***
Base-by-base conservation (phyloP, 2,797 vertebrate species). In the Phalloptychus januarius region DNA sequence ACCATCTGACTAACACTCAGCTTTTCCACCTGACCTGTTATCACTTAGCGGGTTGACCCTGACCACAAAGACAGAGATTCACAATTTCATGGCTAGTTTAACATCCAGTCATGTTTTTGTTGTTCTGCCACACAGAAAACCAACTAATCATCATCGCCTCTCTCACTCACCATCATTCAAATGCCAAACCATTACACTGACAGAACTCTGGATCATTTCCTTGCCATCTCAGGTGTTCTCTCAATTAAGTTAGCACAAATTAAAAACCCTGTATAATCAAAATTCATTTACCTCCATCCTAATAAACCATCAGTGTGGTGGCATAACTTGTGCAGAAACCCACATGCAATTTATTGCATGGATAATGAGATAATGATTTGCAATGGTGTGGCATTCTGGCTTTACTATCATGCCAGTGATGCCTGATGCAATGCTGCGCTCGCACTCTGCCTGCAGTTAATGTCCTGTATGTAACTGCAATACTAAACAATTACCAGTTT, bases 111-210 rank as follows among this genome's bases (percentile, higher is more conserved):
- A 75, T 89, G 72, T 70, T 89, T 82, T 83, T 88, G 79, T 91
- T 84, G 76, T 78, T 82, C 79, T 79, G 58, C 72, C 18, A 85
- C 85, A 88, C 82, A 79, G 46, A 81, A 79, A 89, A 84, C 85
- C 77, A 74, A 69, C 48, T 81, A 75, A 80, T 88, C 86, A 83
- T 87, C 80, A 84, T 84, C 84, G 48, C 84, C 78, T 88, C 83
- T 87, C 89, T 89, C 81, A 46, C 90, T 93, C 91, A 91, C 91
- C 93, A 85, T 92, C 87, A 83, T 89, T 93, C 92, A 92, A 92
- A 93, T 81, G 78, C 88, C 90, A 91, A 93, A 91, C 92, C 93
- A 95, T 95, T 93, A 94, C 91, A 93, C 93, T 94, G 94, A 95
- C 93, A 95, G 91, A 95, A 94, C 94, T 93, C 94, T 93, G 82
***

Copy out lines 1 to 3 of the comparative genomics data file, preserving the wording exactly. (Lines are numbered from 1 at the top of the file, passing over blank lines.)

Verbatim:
Base-by-base conservation (phyloP, 2,797 vertebrate species). In the Phalloptychus januarius region DNA sequence ACCATCTGACTAACACTCAGCTTTTCCACCTGACCTGTTATCACTTAGCGGGTTGACCCTGACCACAAAGACAGAGATTCACAATTTCATGGCTAGTTTAACATCCAGTCATGTTTTTGTTGTTCTGCCACACAGAAAACCAACTAATCATCATCGCCTCTCTCACTCACCATCATTCAAATGCCAAACCATTACACTGACAGAACTCTGGATCATTTCCTTGCCATCTCAGGTGTTCTCTCAATTAAGTTAGCACAAATTAAAAACCCTGTATAATCAAAATTCATTTACCTCCATCCTAATAAACCATCAGTGTGGTGGCATAACTTGTGCAGAAACCCACATGCAATTTATTGCATGGATAATGAGATAATGATTTGCAATGGTGTGGCATTCTGGCTTTACTATCATGCCAGTGATGCCTGATGCAATGCTGCGCTCGCACTCTGCCTGCAGTTAATGTCCTGTATGTAACTGCAATACTAAACAATTACCAGTTT, bases 111-210 rank as follows among this genome's bases (percentile, higher is more conserved):
- A 75, T 89, G 72, T 70, T 89, T 82, T 83, T 88, G 79, T 91
- T 84, G 76, T 78, T 82, C 79, T 79, G 58, C 72, C 18, A 85